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Discounted Franchise Fees, My Perspective

dollarOver at the BlueMauMau blog, there was a post about Huddle House discounting their upfront franchise fee from the magical $25,000 to $5,000 and waiving the royalty for the first five months. Some comments frowned upon franchisors who discount franchise fees. Here my opinion:

Count me as one who loves to see franchisors discount their fees as done by Huddle House. The goal of the franchisee should be to get the highest likely return on invested capital for their risk profile. My point is that franchisors should be more willing to base their fees on market demand like all other services.

Nearly all industries (and even financial instruments liked bonds) fluctuate their pricing based on many internal and external factors, particularly balancing prices with demand. Selling franchises should be no different.

Support suffers to the point of reduced sales for the franchisee if fee are discounted? Perhaps in some instances, but it is the exception rather than the rule. Per franchisee support expenses between can vary tremendously between franchisors, and the use of technology and other efficiencies can dramatically reduce support expenses. Maybe the franchisor’s fees were too high to begin with and now they are drifting in line?

A few commenters missed the point and disagreed, arguing that reduced fees makes it almost certain you’ll earn lower returns.  My response:

Come on – I wasn’t suggesting investors focus on year one returns, nor was I suggesting you ignore non-financial issues.  I am suggesting that a franchisor reducing upfront and ongoing fees often can, but not always, make the investment more attractive.

Projecting your return on invested capital is based on the entire expected life of the investment.  After you review your expected return on invested capital, then you consider and adjust for intangible factors such as franchisor quality, location, levels of controllable and non-controllable expenses, desired income and investment return given the risk, alternative investments, and so forth.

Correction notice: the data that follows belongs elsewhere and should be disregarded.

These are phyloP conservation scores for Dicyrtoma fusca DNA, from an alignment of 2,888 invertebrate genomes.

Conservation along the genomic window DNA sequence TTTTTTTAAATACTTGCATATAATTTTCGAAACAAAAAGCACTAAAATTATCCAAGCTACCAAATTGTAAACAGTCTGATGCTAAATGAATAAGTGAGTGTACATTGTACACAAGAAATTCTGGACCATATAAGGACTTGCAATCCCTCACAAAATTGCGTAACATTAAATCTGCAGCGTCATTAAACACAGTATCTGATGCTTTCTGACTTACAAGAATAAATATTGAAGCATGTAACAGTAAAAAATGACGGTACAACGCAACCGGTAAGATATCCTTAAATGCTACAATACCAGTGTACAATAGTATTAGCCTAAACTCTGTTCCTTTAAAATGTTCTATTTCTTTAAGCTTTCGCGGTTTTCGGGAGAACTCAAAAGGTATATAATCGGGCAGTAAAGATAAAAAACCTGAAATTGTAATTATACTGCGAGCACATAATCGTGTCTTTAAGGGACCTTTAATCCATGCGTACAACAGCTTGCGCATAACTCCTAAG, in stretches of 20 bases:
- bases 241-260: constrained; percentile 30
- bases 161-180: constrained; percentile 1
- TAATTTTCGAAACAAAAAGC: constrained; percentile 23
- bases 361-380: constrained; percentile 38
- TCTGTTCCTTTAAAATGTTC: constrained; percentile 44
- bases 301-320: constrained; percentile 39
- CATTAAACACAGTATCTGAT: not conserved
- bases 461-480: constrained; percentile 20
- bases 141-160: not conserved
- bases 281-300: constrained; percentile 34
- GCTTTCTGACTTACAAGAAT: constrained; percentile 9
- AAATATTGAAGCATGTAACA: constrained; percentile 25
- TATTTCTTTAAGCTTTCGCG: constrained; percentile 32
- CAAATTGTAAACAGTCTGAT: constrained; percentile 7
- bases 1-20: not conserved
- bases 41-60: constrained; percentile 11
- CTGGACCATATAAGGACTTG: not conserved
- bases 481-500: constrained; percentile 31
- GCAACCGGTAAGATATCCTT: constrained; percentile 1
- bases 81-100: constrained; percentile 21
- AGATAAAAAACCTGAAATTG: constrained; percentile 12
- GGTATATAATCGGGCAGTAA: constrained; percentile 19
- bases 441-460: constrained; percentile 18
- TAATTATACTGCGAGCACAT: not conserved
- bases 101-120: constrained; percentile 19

About Ryan Knoll

Attorney and advisor with an interest in franchising. Feel free to email me comments and questions on the "Contact Us" page.


  1. Ryan, I agree with you after reading your article. When I invest in mutual funds through my 401k I always look at the fees. When I shop I price shop. Getting a deal on a franchise? What the hell is wrong with that?

  2. Can’t say I see this as a negative. Here is a reality. A franchise represents to the zor a series of future cashflow’s, and while unpredictable the zor retains control over his expenditures going forward, therefore he can insure those cashflow’s are a net positive; it is under his control and business acumen. Cut to the zee side, interviews with zees repeatedly reveal that they see little on going benefit from most franchise organizations and feel the benefit came primarily in the first year or two of operations. The general sentient is that the zor should increase upfront fees and minimize ongoing fees from the zee point of view. Instinctively that should let a zor know that the money is in the long terms royalties collected. Lowering the up front fees should induce more zees into the system to the zors benefit.

    I really see this as win-win. If the zor is confident they have system in place that is replicable then they should have a horse in the race in the form of eating the upfront training cost to a great extent, in exchange they get a nice cashflow for the duration of the FA. This seems far more preferable to the situation you see today where many zors are living off the sales of franchises and have no true stake in the on-going profitability of their zees nor the replicability of the system.


  3. Btw Ryan,you will get those types of comments if you frequent sites run by orange, near-sighted fish – LOL.


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